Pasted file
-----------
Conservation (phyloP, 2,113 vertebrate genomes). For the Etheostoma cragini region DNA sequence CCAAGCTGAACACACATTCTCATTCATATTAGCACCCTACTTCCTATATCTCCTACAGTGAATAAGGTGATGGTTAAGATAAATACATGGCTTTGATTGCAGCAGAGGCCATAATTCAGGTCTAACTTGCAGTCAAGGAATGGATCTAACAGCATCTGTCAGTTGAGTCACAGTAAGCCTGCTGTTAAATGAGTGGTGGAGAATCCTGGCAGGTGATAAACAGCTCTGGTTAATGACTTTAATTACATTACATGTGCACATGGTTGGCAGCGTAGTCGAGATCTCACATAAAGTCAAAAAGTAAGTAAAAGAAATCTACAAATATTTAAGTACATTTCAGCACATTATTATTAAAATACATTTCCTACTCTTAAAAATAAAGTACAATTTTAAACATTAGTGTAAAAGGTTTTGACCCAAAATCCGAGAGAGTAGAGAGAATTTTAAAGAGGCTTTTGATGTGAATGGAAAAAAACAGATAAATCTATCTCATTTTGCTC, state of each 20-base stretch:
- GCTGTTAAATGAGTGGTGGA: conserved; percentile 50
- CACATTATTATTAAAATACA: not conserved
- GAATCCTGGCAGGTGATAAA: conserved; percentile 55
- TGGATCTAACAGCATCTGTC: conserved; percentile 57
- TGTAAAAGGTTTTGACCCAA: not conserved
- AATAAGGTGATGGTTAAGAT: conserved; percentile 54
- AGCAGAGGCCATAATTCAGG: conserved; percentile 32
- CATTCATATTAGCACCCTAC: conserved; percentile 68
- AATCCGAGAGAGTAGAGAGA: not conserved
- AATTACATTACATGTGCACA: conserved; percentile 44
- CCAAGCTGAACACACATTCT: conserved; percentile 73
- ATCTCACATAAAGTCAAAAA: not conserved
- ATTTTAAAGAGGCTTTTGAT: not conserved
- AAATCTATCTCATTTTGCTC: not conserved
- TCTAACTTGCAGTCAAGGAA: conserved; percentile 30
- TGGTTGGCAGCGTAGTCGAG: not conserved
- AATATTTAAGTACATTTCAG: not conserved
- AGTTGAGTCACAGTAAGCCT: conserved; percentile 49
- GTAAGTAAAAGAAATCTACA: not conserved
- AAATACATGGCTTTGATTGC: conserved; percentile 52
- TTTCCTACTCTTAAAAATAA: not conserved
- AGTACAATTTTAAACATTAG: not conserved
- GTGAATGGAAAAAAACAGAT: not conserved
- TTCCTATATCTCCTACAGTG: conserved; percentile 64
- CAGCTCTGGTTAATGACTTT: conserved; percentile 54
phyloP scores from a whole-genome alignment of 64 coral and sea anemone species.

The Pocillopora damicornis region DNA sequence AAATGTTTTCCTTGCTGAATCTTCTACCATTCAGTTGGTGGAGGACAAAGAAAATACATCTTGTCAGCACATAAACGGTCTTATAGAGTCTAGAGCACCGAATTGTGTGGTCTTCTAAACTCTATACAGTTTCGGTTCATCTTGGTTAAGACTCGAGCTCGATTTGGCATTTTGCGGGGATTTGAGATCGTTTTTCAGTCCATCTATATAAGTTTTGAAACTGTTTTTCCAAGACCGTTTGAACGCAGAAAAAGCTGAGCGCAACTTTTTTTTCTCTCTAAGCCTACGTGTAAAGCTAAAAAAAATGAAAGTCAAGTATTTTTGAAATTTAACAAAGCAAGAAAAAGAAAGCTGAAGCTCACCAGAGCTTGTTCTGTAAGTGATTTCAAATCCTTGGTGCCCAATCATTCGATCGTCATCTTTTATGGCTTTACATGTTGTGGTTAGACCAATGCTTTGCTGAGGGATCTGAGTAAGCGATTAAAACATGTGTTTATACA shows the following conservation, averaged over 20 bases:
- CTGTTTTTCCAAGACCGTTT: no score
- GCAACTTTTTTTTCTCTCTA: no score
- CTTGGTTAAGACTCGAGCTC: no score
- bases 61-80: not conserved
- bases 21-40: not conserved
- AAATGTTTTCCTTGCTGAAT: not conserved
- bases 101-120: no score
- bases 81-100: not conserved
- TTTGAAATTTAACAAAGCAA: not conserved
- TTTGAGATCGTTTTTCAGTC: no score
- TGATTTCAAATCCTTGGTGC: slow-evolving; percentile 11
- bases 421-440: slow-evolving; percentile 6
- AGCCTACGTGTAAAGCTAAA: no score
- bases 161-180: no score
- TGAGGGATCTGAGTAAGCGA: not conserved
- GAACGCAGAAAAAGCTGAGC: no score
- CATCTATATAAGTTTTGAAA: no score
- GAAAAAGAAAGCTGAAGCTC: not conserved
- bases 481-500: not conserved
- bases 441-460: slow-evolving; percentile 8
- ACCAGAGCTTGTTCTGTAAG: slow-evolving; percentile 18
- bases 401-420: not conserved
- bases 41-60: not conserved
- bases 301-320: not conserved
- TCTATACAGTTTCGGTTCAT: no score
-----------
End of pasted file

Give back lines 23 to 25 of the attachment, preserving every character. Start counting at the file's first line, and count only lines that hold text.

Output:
- AGTACAATTTTAAACATTAG: not conserved
- GTGAATGGAAAAAAACAGAT: not conserved
- TTCCTATATCTCCTACAGTG: conserved; percentile 64